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U.S. Contractors Finding Ways to Survive Offshore
Shift Postal Service,Habitat for Humanity,
PCA seek domestic apparel = production.
DNR, Monday, Nov. 2, 1998, page 2 by Brenda Lloyd
The news reports of more and more apparel manufacturers' shifting production to Mexico and other South of the Border countries keep coming in, but many U.S.-based contractors are keeping their businesses alive by touting quality and minimum runs.

Members of the American Apparel Producers' Network (AAPN) gathered at the Perdido Beach Resort here recently for the group's fall meeting to exchange ideas and learn new ways to improve their operations. Most are doing well now, but some say its because the contracting base in the U.S. has shrunk. Others have found niche businesses, such as uniforms and career apparel, as a way to replace manufacturing that has gone offshore. Some have found profitable answers by adding their own label to replace lost customers while still maintaining the contract side of their businesses. Others are doing work for catalog houses, including L.L. Bean who want a made-in-U.S.A. label.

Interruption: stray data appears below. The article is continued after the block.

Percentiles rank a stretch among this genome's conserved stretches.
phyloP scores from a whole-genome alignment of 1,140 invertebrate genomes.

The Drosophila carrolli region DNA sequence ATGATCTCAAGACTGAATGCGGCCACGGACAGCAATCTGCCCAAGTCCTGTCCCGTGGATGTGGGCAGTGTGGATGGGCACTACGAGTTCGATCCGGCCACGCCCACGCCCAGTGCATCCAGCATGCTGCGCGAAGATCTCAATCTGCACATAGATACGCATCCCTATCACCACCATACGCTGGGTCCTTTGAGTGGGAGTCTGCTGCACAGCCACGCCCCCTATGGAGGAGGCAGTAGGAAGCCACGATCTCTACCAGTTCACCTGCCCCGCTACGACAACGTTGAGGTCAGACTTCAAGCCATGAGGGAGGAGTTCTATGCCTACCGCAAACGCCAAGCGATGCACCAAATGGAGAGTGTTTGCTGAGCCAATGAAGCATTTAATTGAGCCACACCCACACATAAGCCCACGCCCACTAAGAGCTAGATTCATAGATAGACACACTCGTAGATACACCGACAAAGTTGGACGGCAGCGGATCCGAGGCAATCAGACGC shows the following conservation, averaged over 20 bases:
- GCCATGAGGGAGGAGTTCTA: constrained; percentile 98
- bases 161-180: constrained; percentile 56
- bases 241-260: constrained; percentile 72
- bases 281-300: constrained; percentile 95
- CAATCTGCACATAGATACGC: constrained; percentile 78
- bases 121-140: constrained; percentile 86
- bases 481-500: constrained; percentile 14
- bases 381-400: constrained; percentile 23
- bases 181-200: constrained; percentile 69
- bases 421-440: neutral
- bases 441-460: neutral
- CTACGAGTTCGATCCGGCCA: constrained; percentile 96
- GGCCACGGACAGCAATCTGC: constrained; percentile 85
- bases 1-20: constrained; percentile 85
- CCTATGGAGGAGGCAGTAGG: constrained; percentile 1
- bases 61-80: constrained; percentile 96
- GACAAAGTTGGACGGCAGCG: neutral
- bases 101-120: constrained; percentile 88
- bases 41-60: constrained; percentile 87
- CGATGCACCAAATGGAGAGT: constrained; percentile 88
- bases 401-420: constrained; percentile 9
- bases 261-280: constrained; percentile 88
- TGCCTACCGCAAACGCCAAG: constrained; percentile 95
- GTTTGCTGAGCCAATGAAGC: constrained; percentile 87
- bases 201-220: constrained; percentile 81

Three more opportunities were presented at the meeting:
  • The U.S. Postal Service plans to expand its new fashion retail business, which operated one retail store last year. The agency wants the merchandise made in the U.S.
  • Habitat for Humanity, the Americus, GA-based ecumenical housing administration that builds houses for the poor, wants to build its brand name and offer high quality American-made merchandise through retail.
  • PCA Worldwide (or Professional Caddies Association) plans to offer its own line of golf apparel, and is co-branding with the PGA Tour on merchandise
Most contractors, who say they have made changes in their companies to increase sales, had a good year in 1998 and are projecting a good 1999. For example, Joe Altonji, vice-president of Valtex, Inc., Scottsboro, AL, said his company has increased sales 40 percent in each of the past two years, and he expects sales to increase another 25 to 35 percent in 1999. And Gary Reitzas, president of North River Knitting Mills, Fall River, MA, said his sales should be up 15 percent by the end of the year, and indications are next year will be even better.

Mike Todaro Managing Director 404-843-3171, Atlanta
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